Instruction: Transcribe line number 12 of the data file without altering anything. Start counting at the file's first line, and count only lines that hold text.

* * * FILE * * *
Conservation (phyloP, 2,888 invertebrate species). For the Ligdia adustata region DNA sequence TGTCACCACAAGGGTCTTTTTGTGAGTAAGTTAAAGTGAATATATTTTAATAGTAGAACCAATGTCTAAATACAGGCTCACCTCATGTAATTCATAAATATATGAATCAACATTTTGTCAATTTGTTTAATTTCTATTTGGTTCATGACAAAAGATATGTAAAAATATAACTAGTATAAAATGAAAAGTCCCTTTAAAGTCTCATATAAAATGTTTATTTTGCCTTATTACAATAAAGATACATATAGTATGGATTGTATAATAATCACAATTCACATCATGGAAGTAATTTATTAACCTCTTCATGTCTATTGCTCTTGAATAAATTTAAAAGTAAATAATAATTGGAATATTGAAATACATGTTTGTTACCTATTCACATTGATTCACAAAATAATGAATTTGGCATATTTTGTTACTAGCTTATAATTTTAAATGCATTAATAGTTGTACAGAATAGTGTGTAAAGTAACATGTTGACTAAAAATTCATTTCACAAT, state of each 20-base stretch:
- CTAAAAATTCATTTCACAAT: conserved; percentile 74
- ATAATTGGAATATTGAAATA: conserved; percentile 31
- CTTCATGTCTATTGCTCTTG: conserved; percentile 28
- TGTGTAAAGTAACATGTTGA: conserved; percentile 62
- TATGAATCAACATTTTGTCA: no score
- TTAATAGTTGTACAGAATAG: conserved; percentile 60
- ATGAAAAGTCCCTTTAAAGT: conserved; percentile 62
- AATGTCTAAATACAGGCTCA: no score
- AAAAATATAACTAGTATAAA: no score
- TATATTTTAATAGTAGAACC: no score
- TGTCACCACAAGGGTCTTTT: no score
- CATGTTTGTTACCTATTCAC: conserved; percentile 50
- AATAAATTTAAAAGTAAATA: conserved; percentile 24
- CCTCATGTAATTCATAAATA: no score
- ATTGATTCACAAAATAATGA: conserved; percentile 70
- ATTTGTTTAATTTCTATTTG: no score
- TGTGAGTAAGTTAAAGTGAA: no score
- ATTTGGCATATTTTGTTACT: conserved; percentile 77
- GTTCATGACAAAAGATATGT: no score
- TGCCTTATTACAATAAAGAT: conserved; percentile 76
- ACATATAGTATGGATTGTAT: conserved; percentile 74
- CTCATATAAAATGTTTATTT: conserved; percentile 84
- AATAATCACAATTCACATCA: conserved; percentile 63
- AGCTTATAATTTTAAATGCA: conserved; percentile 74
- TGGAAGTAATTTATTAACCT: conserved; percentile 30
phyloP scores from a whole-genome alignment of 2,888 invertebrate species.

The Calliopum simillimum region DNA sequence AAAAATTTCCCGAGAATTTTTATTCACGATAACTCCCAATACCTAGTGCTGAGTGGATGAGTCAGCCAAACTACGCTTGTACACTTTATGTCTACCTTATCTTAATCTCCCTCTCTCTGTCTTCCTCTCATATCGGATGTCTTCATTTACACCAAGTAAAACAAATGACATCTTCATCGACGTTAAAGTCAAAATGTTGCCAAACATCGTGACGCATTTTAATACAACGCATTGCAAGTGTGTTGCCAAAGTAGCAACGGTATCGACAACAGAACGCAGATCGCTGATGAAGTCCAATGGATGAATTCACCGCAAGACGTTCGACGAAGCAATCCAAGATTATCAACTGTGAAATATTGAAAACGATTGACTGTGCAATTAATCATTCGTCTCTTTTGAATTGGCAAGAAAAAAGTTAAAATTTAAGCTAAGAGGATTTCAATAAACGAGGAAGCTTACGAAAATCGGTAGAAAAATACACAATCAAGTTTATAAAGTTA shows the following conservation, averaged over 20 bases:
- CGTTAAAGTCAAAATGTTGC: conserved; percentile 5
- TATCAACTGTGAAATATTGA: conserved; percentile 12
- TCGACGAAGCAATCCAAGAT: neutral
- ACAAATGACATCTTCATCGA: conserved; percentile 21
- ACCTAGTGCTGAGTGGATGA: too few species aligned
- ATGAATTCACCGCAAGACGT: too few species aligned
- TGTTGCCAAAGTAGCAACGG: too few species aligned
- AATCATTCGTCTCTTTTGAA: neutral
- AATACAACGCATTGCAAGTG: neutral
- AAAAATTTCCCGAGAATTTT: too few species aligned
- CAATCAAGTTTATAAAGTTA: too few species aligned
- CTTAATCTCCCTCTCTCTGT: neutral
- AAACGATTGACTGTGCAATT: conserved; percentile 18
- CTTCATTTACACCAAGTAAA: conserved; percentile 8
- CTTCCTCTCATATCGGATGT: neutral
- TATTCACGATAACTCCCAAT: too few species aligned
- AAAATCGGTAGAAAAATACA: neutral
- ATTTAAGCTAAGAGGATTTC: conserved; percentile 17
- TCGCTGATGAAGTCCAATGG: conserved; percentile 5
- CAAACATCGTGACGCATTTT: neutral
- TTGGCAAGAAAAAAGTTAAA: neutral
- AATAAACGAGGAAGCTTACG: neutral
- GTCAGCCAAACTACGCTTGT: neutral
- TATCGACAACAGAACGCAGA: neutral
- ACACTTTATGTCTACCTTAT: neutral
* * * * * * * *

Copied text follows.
- TGTCACCACAAGGGTCTTTT: no score